Our Value Isn’t Arithmetical

Our Value Isn’t Arithmetical

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I saw a post the other day on LinkedIn where someone made the case on how to show value as Agile coaches, consultants, trainers, and leaders. 

The article was very math-focused, basically boiling everything down to the following—

Value = (The benefits a client/customer/leader receives – Total cost of ownership)

Then, they provided some value ROI calculations for various roles. All in all, it was a nice, tight argument. The numbers were precise, and the conclusions were compelling.

We’ve all heard this argument or position when folks are speaking about organizational leaders and how they determine value. It’s often arithmetic, algorithmic, and quantifiable. The phrase, the numbers don’t lie or the data doesn’t lie, is usually attached to their perspective.

There’s only one thing wrong with this anecdotal view of how leaders make decisions. It’s wrong.

In my experience, I haven’t seen leaders, when they’re making value-based decisions on individuals or teams—

  • Breakout a spreadsheet;

  • Compare individuals from an arithmetic value view;

  • Compare developers on lines of code produced or coaches on the team’s coaches;

  • Speak in terms of cost or return on investment for people;

  • Make pure or solely dollars and cents decisions.

Now, an incredible number of people imagine, hope, or perceive that this is the analytical decision-making senior leaders navigate. And it makes sense from an outsider’s perspective that it would happen this way.

But I have a different perspective. It just doesn’t happen. Period!

While the data may underlie the decisions somehow, every senior leader I’ve met makes decisions with their qualitative gut. For example, some of the following considerations are weighed much more heavily—

  • Polling the adjacent leadership team to see who has perceived value and who does not—comparing and contrasting;

  • Largely perception-based discussions on value propositions;

  • Often, the value proposition is skewed based solely on perceptions and not reality

  • Visibility becomes something that increases value;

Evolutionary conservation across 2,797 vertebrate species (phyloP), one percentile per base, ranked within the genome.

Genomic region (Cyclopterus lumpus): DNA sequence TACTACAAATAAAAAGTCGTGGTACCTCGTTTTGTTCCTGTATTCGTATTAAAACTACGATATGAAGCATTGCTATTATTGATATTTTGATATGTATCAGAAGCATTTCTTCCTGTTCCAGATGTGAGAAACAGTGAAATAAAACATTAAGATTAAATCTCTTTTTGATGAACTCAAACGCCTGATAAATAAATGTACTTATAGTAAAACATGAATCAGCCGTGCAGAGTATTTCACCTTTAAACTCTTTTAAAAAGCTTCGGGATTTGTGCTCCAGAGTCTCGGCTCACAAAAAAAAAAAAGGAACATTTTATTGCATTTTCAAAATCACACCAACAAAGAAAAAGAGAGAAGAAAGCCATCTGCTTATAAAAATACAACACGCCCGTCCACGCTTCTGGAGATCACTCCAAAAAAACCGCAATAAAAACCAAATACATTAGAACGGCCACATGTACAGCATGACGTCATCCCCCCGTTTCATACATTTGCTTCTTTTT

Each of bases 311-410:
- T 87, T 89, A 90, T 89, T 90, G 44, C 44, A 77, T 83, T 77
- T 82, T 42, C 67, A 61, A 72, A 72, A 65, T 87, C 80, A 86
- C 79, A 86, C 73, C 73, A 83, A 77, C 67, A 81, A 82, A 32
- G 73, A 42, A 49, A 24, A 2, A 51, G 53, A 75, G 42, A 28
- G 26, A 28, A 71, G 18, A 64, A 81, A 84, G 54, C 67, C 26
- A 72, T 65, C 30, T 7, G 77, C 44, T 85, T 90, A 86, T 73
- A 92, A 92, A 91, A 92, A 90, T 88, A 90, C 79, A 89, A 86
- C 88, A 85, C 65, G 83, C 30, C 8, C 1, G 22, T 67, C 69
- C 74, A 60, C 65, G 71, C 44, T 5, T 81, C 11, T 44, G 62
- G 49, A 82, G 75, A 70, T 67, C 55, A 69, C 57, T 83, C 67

• Politics comes into play. For example, I we reduce staff in this area, will it minimize the number of people (clients, leaders, team members) that we piss off?

  • Often intangibles, for example—being a team player, someone who doesn’t challenge the status quo, positive attitude, etc. are vital determinants.

In my experience, and I’m recollecting/guessing a bit here, I think Pareto rears its head. These value-based discussions and decision-making sessions are often 80% qualitative and 20% quantitative.

I’ll wrap up this article with a recent email exchange I had with another Agile Coach…Here’s the snippet –

It does beg the question,

“How can we get executives to make data-based decisions more?” 

And here’s my reply—

Your last question is interesting. How do we get executives to make more data-based decisions? 

I think of Vacanti’s work and Evidence-Based Management of Scrum.org as examples of trying to become more skilled here.

It implies that we need them to meet us (in data) where we want them to be. Where it’s more “comfortable” for us and where it seems to be clearer and cleaner.

But what do we do if they don’t want to meet us there? Then, all the data collection and shares in the world will not resonate with them when they’re making these crucial organizational decisions.

Then what do we do? I’d turn around your question and explore—

How we become more adept at perception-based management so that our actual value emerges in their decision-making conversations?

This is the point of my talks lately for coaches communicating, showing, and validating their value with their clients. It’s US learning how to do a better job on the qualitative. But that means we need to improve the soft/human skills side of the equation. Which is far more challenging and scarier than simply showing off a spreadsheet and letting the data speak for itself.

Since you’re in such a strong influence position, I’m trying to influence you to think of both sides (quantitative and qualitative) AND to pick an amplification side. Why?

Because I believe this is a fundamental challenge our whole community has right now, and perhaps we’re chasing “the wrong side.”

Stay agile, my friends,

Bob.

I’ve argued this same point at a leadership coaching and determining the value of agile coaches here – https://www.agile-moose.com/blog/2023/8/27/measuring-your-impact-amp-value-as-an-leadership-level-agile-coach

 

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